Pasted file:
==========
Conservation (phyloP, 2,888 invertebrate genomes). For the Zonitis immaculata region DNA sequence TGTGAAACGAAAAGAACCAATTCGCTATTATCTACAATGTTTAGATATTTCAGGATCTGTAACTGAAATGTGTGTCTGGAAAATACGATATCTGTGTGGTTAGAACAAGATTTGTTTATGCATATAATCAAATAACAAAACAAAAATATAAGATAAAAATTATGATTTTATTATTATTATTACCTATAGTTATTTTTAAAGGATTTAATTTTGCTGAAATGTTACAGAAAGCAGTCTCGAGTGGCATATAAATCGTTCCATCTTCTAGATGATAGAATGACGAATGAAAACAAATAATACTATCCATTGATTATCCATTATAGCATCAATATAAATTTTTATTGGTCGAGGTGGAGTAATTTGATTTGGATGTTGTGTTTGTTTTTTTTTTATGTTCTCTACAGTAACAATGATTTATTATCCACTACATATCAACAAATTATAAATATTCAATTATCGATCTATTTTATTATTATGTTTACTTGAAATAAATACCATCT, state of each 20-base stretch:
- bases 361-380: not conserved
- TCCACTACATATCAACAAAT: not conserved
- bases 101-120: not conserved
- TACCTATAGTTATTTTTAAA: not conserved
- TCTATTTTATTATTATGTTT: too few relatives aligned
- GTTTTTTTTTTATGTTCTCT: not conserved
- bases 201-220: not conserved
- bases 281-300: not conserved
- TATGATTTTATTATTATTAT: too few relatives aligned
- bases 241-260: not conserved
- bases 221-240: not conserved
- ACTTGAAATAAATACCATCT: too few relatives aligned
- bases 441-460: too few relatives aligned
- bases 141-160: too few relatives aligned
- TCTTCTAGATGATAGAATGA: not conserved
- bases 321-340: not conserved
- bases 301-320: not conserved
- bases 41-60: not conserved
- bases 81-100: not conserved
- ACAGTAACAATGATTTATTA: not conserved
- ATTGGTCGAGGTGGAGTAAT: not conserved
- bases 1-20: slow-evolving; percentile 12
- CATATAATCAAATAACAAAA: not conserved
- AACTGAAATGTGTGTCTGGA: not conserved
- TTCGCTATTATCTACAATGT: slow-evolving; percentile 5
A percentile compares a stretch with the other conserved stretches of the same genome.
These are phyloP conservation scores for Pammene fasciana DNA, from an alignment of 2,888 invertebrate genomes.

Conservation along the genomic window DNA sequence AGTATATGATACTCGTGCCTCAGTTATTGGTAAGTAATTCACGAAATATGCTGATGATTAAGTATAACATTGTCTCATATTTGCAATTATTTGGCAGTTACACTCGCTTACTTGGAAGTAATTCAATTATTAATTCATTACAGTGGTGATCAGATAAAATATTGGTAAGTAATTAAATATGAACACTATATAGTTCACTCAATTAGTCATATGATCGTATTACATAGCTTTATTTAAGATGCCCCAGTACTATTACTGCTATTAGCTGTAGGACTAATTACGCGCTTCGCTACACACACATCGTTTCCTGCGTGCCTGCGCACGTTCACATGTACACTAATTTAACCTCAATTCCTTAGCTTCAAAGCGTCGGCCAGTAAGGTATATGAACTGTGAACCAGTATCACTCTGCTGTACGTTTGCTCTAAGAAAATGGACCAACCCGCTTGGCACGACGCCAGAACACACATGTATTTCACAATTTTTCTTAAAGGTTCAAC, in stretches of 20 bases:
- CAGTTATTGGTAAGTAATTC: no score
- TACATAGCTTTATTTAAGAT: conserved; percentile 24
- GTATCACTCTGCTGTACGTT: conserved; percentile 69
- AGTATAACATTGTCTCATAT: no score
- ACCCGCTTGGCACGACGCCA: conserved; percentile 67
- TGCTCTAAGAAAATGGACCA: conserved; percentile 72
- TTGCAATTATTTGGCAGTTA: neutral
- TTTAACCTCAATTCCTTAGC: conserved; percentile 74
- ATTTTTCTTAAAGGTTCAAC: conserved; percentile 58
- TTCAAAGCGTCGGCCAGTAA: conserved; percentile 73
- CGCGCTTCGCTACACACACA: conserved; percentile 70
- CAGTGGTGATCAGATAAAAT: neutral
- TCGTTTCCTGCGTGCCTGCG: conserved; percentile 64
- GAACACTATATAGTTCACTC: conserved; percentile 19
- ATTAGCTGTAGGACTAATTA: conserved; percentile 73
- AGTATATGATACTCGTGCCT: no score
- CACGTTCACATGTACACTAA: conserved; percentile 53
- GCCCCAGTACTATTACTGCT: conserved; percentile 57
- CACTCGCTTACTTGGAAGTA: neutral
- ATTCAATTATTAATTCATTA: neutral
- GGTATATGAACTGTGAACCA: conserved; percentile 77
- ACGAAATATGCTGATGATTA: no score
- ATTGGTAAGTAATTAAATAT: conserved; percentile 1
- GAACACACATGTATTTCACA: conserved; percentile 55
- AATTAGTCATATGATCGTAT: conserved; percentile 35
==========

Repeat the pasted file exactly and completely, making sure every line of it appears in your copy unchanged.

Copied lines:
Conservation (phyloP, 2,888 invertebrate genomes). For the Zonitis immaculata region DNA sequence TGTGAAACGAAAAGAACCAATTCGCTATTATCTACAATGTTTAGATATTTCAGGATCTGTAACTGAAATGTGTGTCTGGAAAATACGATATCTGTGTGGTTAGAACAAGATTTGTTTATGCATATAATCAAATAACAAAACAAAAATATAAGATAAAAATTATGATTTTATTATTATTATTACCTATAGTTATTTTTAAAGGATTTAATTTTGCTGAAATGTTACAGAAAGCAGTCTCGAGTGGCATATAAATCGTTCCATCTTCTAGATGATAGAATGACGAATGAAAACAAATAATACTATCCATTGATTATCCATTATAGCATCAATATAAATTTTTATTGGTCGAGGTGGAGTAATTTGATTTGGATGTTGTGTTTGTTTTTTTTTTATGTTCTCTACAGTAACAATGATTTATTATCCACTACATATCAACAAATTATAAATATTCAATTATCGATCTATTTTATTATTATGTTTACTTGAAATAAATACCATCT, state of each 20-base stretch:
- bases 361-380: not conserved
- TCCACTACATATCAACAAAT: not conserved
- bases 101-120: not conserved
- TACCTATAGTTATTTTTAAA: not conserved
- TCTATTTTATTATTATGTTT: too few relatives aligned
- GTTTTTTTTTTATGTTCTCT: not conserved
- bases 201-220: not conserved
- bases 281-300: not conserved
- TATGATTTTATTATTATTAT: too few relatives aligned
- bases 241-260: not conserved
- bases 221-240: not conserved
- ACTTGAAATAAATACCATCT: too few relatives aligned
- bases 441-460: too few relatives aligned
- bases 141-160: too few relatives aligned
- TCTTCTAGATGATAGAATGA: not conserved
- bases 321-340: not conserved
- bases 301-320: not conserved
- bases 41-60: not conserved
- bases 81-100: not conserved
- ACAGTAACAATGATTTATTA: not conserved
- ATTGGTCGAGGTGGAGTAAT: not conserved
- bases 1-20: slow-evolving; percentile 12
- CATATAATCAAATAACAAAA: not conserved
- AACTGAAATGTGTGTCTGGA: not conserved
- TTCGCTATTATCTACAATGT: slow-evolving; percentile 5
A percentile compares a stretch with the other conserved stretches of the same genome.
These are phyloP conservation scores for Pammene fasciana DNA, from an alignment of 2,888 invertebrate genomes.

Conservation along the genomic window DNA sequence AGTATATGATACTCGTGCCTCAGTTATTGGTAAGTAATTCACGAAATATGCTGATGATTAAGTATAACATTGTCTCATATTTGCAATTATTTGGCAGTTACACTCGCTTACTTGGAAGTAATTCAATTATTAATTCATTACAGTGGTGATCAGATAAAATATTGGTAAGTAATTAAATATGAACACTATATAGTTCACTCAATTAGTCATATGATCGTATTACATAGCTTTATTTAAGATGCCCCAGTACTATTACTGCTATTAGCTGTAGGACTAATTACGCGCTTCGCTACACACACATCGTTTCCTGCGTGCCTGCGCACGTTCACATGTACACTAATTTAACCTCAATTCCTTAGCTTCAAAGCGTCGGCCAGTAAGGTATATGAACTGTGAACCAGTATCACTCTGCTGTACGTTTGCTCTAAGAAAATGGACCAACCCGCTTGGCACGACGCCAGAACACACATGTATTTCACAATTTTTCTTAAAGGTTCAAC, in stretches of 20 bases:
- CAGTTATTGGTAAGTAATTC: no score
- TACATAGCTTTATTTAAGAT: conserved; percentile 24
- GTATCACTCTGCTGTACGTT: conserved; percentile 69
- AGTATAACATTGTCTCATAT: no score
- ACCCGCTTGGCACGACGCCA: conserved; percentile 67
- TGCTCTAAGAAAATGGACCA: conserved; percentile 72
- TTGCAATTATTTGGCAGTTA: neutral
- TTTAACCTCAATTCCTTAGC: conserved; percentile 74
- ATTTTTCTTAAAGGTTCAAC: conserved; percentile 58
- TTCAAAGCGTCGGCCAGTAA: conserved; percentile 73
- CGCGCTTCGCTACACACACA: conserved; percentile 70
- CAGTGGTGATCAGATAAAAT: neutral
- TCGTTTCCTGCGTGCCTGCG: conserved; percentile 64
- GAACACTATATAGTTCACTC: conserved; percentile 19
- ATTAGCTGTAGGACTAATTA: conserved; percentile 73
- AGTATATGATACTCGTGCCT: no score
- CACGTTCACATGTACACTAA: conserved; percentile 53
- GCCCCAGTACTATTACTGCT: conserved; percentile 57
- CACTCGCTTACTTGGAAGTA: neutral
- ATTCAATTATTAATTCATTA: neutral
- GGTATATGAACTGTGAACCA: conserved; percentile 77
- ACGAAATATGCTGATGATTA: no score
- ATTGGTAAGTAATTAAATAT: conserved; percentile 1
- GAACACACATGTATTTCACA: conserved; percentile 55
- AATTAGTCATATGATCGTAT: conserved; percentile 35